Thursday, 30 January 2014

Scarlett Johansson is a heroine for standing up to Oxfam’s disgraceful anti-Israeli bullying

Scarlett Johansson doesn’t mean that much to me, probably because she tends to appear in the sort of film I don’t watch (the last one I can remember seeing her in was Lost in Translation ten years ago, which nearly bored me insensible). I’ve seen her in tons of TV and magazine adverts for "luxury" brands over the years, but I wasn’t aware of her role as an ambassador for Oxfam until I read today that she had given up her role with the charity after eight years because of her connection with the Israeli company SodaStream.

Apparently Oxfam objects to the fact that SodaStream has a factory in an Israeli West Bank settlement. Although the factory employs Palestinian workers on the same terms as Israelis, Oxfam feels that such businesses further “the poverty and denial of rights of the Palestinian community”.

Horseshit.

Only left-liberal “humanitarians” would accuse a company providing jobs for members of one of their pet victim groups of exacerbating that group’s poverty. Whatever the rights and wrongs of Jewish settlements on the West Bank, Oxfam's stated purpose is to alleviate poverty. How does demanding the closure of a factory provididing non-exploitative jobs further the charity's stated purpose? Does Oxfam seriously believe that, left to their own devices, the Palestinians would be better at creating jobs than Israeli companies? Of course not. As Oxfam's overriding aim is to alleviate poverty, it should be militating for an extension of Israeli economic activity wherever it would mean fewer Palestinians relying on hand-outs. But, then, many well-funded charities these days seem far more interested in pursuing irrelevant left-wing political agendas that in spending the money we give them on alleviating the forms of injustice and suffering they were set up to tackle.

I have no reason to disbelieve Ms Johansson’s official statement that she sees SodaStream as a company committed to “building a bridge to peace between Israel and Palestine, supporting neighbours working alongside each other, receiving equal pay, equal benefits and equal rights." But as SodaStream is a business whose main purpose is to turn a profit, leftist charity chiefs no doubt see it as intrinsically evil and exploitative – despite the fact that all charitable funding ultimately comes from the private sector (unless, of course, you count politically subversive funding from left-wing slave-states).

I have no idea whether the fact that Scarlett Johansson is half-Jewish (she has described herself as Jewish in the past) had anything to do with her split with Oxfam, but it seems unlikely, given that her relationship with the company is recent and that she doesn’t appear to have acted as an advocate for Israel or specifically Jewish causes in the past. Although she describes her politics as “independent”, she appears to be a standard-issue Hollywood liberal, having supported the presidential campaigns of both John Kerry and Barack Obama, so her refusal to toe the standard left-wing line on Israel strikes me as particularly admirable.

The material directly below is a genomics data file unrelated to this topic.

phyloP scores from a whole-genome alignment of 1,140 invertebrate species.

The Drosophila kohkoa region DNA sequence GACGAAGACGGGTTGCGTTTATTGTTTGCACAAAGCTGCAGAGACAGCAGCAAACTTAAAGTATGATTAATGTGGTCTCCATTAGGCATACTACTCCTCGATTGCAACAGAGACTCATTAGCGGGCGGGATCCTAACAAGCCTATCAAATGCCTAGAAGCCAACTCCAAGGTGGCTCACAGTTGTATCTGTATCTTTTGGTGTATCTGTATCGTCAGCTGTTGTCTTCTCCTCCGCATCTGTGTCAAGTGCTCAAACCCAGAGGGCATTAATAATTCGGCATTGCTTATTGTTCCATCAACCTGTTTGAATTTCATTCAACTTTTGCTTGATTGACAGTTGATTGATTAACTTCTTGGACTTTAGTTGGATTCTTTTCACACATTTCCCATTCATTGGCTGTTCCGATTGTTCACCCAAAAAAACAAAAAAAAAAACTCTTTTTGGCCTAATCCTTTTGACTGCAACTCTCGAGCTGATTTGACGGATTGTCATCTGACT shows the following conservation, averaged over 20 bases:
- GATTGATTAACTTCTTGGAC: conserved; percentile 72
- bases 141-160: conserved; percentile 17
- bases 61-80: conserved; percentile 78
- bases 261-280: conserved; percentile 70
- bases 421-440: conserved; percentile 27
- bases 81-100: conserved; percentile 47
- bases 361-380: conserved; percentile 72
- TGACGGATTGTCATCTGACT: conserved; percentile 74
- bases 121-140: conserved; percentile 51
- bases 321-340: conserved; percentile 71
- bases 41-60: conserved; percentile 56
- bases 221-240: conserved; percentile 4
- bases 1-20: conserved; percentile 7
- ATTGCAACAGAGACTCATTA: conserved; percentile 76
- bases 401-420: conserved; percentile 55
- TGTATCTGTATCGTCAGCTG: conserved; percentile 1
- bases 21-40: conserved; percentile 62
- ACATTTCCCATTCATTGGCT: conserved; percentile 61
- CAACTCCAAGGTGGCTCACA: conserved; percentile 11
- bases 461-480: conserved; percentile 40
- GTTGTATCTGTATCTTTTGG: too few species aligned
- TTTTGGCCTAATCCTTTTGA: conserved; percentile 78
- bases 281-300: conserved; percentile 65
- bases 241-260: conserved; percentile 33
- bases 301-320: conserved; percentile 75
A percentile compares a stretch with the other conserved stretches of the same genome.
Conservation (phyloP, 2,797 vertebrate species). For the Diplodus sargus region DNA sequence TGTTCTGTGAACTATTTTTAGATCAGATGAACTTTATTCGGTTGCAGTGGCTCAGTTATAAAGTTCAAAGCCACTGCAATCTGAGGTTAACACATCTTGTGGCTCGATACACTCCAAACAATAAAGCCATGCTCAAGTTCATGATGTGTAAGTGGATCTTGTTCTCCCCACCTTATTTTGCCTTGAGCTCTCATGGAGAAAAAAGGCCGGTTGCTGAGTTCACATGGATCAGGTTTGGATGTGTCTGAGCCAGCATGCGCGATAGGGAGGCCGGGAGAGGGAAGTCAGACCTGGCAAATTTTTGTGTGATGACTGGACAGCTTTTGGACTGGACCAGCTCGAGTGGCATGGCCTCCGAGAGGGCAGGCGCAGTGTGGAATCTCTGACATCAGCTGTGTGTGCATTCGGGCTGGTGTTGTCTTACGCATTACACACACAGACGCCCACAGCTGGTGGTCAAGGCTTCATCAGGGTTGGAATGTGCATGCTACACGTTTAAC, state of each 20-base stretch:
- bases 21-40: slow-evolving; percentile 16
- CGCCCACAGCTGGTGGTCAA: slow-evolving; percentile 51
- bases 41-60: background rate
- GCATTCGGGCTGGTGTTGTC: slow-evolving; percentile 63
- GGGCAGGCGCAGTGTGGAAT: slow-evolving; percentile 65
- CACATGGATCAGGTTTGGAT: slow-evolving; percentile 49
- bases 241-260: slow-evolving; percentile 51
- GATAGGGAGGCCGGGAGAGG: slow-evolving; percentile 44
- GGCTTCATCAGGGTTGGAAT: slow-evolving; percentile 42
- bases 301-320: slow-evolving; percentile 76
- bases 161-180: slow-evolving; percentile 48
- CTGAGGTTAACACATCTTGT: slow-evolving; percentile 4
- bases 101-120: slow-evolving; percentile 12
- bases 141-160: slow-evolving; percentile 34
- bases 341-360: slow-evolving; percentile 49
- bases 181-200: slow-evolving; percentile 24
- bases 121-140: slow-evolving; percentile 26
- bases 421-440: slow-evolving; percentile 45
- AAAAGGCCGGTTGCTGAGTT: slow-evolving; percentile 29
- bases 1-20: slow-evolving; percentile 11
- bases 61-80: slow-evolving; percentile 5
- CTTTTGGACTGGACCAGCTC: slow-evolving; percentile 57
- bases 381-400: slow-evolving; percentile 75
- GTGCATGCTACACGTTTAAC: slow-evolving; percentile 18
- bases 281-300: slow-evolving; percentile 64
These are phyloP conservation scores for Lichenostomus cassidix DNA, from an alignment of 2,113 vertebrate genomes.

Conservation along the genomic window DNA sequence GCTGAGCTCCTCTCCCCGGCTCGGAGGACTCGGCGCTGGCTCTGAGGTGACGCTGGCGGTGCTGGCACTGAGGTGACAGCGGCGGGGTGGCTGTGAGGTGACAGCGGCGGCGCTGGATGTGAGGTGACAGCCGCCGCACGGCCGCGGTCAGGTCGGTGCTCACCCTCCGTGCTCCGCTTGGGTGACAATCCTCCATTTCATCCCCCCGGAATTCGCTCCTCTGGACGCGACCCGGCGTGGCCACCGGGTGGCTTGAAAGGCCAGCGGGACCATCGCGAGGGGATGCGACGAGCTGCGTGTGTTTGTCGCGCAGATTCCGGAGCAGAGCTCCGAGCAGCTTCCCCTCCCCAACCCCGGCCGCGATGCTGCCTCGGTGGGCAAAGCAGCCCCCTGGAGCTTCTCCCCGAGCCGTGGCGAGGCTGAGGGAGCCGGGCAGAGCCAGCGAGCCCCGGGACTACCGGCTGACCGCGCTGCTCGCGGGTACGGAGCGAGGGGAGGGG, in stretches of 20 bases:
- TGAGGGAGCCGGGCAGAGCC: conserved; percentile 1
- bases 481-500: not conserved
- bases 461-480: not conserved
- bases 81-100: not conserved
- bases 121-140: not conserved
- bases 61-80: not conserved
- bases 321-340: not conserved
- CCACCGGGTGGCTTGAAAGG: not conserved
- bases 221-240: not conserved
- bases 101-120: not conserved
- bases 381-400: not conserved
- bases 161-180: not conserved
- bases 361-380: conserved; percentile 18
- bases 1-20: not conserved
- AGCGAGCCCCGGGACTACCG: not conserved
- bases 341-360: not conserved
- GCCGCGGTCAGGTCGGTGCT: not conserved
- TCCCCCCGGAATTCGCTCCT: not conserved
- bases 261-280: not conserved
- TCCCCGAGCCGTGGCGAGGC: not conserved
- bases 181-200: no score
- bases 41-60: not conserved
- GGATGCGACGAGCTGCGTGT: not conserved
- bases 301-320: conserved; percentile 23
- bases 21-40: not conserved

The other day I suggested it would be useful to have a website listing the political activities and pronouncement of actors and comedians so that conservatives could decide whether they really wanted to advance the careers of people who despise them. I also think it would be useful to have an online guide to charities which (a) listed how much of their funding is spent on employees’ salaries and (b) provided reliable evidence of the charities' covert (or overt) political agendas, so that compassionate conservatives won’t inadvertently be fooled into funding causes which are anathema to them: for instance, as a supporter of Israel, I won’t be spending another penny in Oxfam bookshops, just as I refuse to give money to the RSPCA due to of its leftist obsession with persecuting fox-hunters, or to Amnesty International because of its chronic bias against Western-backed countries.  

10 comments:

  1. I'll ignore your points about Lost in Translation, a genuinely intelligent, original and thoughtful film coming out of an era full of repetitive, violent, dumb-ass star vehicles. But why are you surprised at some one who can at the same time vote Democrat and also stand up against the prevailing lefty anti-Israel orthodoxy? Why is that stance any more admirable or surprising when coming from the left than the right?

    Most sensible people have a strange rag bag of views that criss-cross party and political boundaries. That's one of the many reasons why the most reflective and self-questioning of our contemporaries never went into politics. Whether it was because we couldn't decide at all, or we knew what we were but didn't sign up to the full package, the end result was the same.